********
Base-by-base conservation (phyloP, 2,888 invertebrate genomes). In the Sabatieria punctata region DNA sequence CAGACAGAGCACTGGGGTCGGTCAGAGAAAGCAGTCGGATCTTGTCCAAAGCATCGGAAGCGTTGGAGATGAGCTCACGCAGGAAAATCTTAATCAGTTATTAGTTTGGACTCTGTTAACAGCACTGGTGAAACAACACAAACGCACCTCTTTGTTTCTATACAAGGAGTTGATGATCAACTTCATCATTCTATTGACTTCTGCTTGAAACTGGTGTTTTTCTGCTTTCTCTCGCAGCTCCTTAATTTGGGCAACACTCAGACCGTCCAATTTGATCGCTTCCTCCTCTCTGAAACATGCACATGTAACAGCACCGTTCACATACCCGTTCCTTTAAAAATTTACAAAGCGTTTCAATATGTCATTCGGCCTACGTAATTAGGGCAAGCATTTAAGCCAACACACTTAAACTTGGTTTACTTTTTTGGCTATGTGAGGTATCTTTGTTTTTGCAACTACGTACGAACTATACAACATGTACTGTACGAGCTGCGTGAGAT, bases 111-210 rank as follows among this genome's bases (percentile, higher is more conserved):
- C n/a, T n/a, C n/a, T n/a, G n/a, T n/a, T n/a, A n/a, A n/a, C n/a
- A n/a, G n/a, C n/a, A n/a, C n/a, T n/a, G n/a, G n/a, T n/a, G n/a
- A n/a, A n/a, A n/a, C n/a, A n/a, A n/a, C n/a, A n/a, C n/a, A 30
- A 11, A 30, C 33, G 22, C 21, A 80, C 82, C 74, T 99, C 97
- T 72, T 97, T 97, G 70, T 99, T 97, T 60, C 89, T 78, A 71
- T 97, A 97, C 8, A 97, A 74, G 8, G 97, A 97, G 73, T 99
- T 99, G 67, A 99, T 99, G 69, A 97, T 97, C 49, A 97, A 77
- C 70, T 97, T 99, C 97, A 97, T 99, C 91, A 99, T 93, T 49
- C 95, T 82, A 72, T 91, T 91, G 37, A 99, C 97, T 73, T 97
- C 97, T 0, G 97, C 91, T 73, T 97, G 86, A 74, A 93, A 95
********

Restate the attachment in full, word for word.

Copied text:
Base-by-base conservation (phyloP, 2,888 invertebrate genomes). In the Sabatieria punctata region DNA sequence CAGACAGAGCACTGGGGTCGGTCAGAGAAAGCAGTCGGATCTTGTCCAAAGCATCGGAAGCGTTGGAGATGAGCTCACGCAGGAAAATCTTAATCAGTTATTAGTTTGGACTCTGTTAACAGCACTGGTGAAACAACACAAACGCACCTCTTTGTTTCTATACAAGGAGTTGATGATCAACTTCATCATTCTATTGACTTCTGCTTGAAACTGGTGTTTTTCTGCTTTCTCTCGCAGCTCCTTAATTTGGGCAACACTCAGACCGTCCAATTTGATCGCTTCCTCCTCTCTGAAACATGCACATGTAACAGCACCGTTCACATACCCGTTCCTTTAAAAATTTACAAAGCGTTTCAATATGTCATTCGGCCTACGTAATTAGGGCAAGCATTTAAGCCAACACACTTAAACTTGGTTTACTTTTTTGGCTATGTGAGGTATCTTTGTTTTTGCAACTACGTACGAACTATACAACATGTACTGTACGAGCTGCGTGAGAT, bases 111-210 rank as follows among this genome's bases (percentile, higher is more conserved):
- C n/a, T n/a, C n/a, T n/a, G n/a, T n/a, T n/a, A n/a, A n/a, C n/a
- A n/a, G n/a, C n/a, A n/a, C n/a, T n/a, G n/a, G n/a, T n/a, G n/a
- A n/a, A n/a, A n/a, C n/a, A n/a, A n/a, C n/a, A n/a, C n/a, A 30
- A 11, A 30, C 33, G 22, C 21, A 80, C 82, C 74, T 99, C 97
- T 72, T 97, T 97, G 70, T 99, T 97, T 60, C 89, T 78, A 71
- T 97, A 97, C 8, A 97, A 74, G 8, G 97, A 97, G 73, T 99
- T 99, G 67, A 99, T 99, G 69, A 97, T 97, C 49, A 97, A 77
- C 70, T 97, T 99, C 97, A 97, T 99, C 91, A 99, T 93, T 49
- C 95, T 82, A 72, T 91, T 91, G 37, A 99, C 97, T 73, T 97
- C 97, T 0, G 97, C 91, T 73, T 97, G 86, A 74, A 93, A 95